The Reagan administration is preparing to relax the federal regulations that limit worker exposure to cotton dust, thereby giving the textile industry by administrative order what it has been seeking unsuccessfully in the courts for years.
Government sources said the Occupational Safety and Health Administration will announce today its intention to amend the regulations to require that the cost of dust-limitation devices be weighed against potential benefits. The textile industry has been pressing for such a change in the U.S. Supreme Court, as a way of liberalizing what it regards as an excessively expensive set of requirements.
The cotton dust standard is one of the most important and controversial the administration has attacked in its determination to ease the regulatory burden on business.
If the regulation proposal is fully implemented, it could end the Supreme Court case, considered one of the most significant in the recent history of regulatory law. The justices themselves would have to decide whether the rule-change renders the controversial case moot or in need of reconsideration in the lower courts.
The cost-benefit sure arose during the Carter administration, not just in the textile industry but in every industry regulated by OSHA. Manufacturers contend that OSHA's standards for exposure to hazardous substances are too harsh and threaten to put small firms out of business.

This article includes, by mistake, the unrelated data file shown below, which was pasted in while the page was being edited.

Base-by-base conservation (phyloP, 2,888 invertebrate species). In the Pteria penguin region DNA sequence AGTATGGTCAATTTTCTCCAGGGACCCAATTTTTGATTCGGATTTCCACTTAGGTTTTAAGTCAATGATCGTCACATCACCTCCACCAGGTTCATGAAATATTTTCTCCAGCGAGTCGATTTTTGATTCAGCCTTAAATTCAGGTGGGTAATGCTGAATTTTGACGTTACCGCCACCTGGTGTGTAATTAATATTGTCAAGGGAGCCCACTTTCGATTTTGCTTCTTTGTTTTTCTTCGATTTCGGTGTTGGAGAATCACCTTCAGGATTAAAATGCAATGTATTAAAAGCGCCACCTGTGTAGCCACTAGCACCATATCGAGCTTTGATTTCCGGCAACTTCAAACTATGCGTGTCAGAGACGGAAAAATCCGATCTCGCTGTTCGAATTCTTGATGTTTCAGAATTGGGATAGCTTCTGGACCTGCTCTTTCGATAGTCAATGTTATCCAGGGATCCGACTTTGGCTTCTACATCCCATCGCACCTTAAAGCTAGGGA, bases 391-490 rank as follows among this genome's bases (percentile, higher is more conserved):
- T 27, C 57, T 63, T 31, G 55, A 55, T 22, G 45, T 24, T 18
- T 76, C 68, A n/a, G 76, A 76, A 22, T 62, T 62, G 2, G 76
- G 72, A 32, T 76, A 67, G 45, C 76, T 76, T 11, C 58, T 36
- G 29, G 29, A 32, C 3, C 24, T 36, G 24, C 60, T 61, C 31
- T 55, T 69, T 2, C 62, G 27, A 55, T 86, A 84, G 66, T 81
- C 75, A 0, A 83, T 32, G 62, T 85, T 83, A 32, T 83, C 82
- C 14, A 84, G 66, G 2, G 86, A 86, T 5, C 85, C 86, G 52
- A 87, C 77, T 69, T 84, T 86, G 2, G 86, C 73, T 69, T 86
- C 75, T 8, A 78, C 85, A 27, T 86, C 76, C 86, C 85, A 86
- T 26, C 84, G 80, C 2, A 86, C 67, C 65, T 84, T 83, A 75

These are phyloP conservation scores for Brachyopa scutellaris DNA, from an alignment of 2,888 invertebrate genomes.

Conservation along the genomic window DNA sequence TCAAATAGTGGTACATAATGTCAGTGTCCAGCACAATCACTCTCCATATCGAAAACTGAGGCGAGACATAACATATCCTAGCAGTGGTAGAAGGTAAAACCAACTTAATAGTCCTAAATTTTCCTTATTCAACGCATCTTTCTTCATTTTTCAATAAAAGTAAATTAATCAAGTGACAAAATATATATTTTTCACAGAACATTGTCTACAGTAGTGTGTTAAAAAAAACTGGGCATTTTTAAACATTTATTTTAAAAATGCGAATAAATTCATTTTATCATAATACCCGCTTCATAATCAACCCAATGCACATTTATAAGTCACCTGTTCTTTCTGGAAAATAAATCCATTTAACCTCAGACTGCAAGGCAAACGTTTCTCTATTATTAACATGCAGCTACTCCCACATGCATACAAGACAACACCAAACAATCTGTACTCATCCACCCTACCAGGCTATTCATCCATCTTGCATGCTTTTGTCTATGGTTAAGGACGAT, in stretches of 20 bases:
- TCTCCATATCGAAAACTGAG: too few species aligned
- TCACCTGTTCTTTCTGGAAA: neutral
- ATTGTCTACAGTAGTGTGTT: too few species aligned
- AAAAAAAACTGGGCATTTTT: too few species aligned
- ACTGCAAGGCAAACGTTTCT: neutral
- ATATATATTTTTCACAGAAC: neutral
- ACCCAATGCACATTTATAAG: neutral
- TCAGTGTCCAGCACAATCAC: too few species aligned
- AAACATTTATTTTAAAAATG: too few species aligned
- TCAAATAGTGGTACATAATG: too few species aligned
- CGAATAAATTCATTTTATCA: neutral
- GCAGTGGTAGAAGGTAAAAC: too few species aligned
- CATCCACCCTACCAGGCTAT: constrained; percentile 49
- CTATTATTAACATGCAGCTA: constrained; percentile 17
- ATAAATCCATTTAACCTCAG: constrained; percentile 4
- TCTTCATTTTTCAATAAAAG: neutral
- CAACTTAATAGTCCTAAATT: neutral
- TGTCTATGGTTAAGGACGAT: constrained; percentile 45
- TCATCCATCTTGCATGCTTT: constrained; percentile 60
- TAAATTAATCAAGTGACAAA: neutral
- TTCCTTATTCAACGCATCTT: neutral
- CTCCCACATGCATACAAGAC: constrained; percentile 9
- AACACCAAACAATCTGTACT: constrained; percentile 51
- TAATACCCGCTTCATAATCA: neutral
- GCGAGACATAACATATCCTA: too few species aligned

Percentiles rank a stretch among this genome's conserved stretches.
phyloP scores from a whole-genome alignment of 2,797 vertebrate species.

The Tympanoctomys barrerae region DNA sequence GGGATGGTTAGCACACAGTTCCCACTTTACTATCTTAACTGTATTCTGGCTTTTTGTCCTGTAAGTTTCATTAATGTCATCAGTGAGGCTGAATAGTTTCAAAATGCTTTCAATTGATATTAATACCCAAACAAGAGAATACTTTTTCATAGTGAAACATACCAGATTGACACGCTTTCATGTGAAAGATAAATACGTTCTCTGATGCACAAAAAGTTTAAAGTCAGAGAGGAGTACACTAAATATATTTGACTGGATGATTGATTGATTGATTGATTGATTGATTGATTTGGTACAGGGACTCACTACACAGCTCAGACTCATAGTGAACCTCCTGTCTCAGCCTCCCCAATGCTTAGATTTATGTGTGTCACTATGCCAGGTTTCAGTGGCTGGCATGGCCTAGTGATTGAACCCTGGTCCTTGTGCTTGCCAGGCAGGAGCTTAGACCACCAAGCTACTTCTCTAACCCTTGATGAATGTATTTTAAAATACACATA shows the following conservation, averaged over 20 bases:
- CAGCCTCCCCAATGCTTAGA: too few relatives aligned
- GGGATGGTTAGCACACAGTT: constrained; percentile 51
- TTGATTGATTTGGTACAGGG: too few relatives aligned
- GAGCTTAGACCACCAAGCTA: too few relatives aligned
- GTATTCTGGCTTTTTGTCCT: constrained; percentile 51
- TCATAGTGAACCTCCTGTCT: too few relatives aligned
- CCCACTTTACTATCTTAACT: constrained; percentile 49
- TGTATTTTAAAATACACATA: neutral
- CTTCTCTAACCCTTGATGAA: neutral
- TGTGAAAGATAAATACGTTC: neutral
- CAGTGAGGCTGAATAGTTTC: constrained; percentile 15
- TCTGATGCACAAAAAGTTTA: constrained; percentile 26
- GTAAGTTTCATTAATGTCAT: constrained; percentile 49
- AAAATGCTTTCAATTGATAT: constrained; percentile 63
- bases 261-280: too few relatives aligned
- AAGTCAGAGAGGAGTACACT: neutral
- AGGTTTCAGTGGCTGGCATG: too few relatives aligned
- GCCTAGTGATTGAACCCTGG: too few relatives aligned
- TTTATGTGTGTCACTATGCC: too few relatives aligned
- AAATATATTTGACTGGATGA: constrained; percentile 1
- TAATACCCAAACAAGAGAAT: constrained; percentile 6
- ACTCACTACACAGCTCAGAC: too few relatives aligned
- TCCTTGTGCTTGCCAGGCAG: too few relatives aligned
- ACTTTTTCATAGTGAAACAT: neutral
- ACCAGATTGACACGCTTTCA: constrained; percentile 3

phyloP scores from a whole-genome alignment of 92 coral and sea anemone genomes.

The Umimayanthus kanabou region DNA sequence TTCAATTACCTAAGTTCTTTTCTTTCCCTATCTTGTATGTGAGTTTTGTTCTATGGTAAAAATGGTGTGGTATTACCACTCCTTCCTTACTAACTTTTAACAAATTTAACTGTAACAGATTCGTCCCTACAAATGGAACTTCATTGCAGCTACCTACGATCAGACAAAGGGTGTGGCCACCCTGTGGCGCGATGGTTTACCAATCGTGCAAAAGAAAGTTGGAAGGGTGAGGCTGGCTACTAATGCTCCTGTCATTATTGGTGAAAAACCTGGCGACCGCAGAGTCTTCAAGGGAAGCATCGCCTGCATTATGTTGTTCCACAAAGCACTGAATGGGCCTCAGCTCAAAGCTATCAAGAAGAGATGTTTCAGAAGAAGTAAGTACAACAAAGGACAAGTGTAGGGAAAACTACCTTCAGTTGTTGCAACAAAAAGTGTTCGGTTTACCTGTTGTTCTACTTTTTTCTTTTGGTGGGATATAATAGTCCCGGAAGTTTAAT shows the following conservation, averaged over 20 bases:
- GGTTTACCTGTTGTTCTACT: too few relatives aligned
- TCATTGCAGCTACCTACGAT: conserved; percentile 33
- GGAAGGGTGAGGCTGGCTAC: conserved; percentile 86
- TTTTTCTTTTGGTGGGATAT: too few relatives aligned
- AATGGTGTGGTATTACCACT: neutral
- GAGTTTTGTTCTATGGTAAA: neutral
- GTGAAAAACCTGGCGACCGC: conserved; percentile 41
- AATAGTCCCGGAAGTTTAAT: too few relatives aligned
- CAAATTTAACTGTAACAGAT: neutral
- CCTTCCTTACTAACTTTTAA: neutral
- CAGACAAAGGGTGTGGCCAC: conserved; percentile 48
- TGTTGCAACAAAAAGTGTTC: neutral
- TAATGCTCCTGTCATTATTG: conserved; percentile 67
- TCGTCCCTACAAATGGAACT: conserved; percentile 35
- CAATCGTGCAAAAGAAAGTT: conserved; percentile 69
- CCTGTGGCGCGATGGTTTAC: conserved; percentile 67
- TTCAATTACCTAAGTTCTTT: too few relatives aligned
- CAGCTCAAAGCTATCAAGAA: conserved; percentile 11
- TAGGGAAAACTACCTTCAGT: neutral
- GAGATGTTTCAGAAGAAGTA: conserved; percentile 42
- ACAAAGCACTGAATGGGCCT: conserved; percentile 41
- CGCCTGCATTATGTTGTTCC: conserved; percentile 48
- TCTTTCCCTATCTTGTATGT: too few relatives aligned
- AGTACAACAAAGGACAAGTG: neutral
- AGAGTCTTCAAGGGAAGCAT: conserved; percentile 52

Organized labor and other textile worker groups consider the use of cost-benefit analysis "immoral" because they say it places a dollar value on human life. They also say it could result in the endless dragging-out of rule-making proceedings with disputes about imponderables: how much standards cost, how many cases of a disease might be prevented and whether the prevention is worth it.
Cotton dust is produced in textile mills as the cotton from the fields is cleaned and combed. If it believed to come not from the fluffy white part of the cotton boll but from leaf and stem material swept up by mechanized cotton-picking machines.
Textile workers say it causes byssinosis or brown lung disease, an emphysema-like respiratory ailment that results in a progressive narrowing of the air passages, coughing, wheezing, fatigue, possible incapacitation and possible death through related heart problems.Many industry experts dispute both the cause of the disease and the plaintiffs' contentions as to its high incidence.
The cotton dust standards in dispute were proposed four years ago by OSHA. They require the installation of numerous vacuum-type machines to suck up the dust and, in areas of highest exposure where standards cannot be met, the use of face-covering respirator masks.
The textile industry challenged the standards as too harsh and too costly. But U.S. Court of Appeals Judge David L. Bazelon ruled against the companies, saying that the law setting up OSHA did not require cost-benefit analysis or consideration of costs to industry. As long as an entire industry was not threatened, he said, the regulations were not too costly.
The Supreme Court accepted the industry appeal and heard oral arguments on it this term. An opinion was expected in the next few months.
OSHA officials were unavailable for comment yesterday on the proposed rule-change. But sources said the solicitor general's office, which was arguing the case before the court, has been informed of it though not its timing.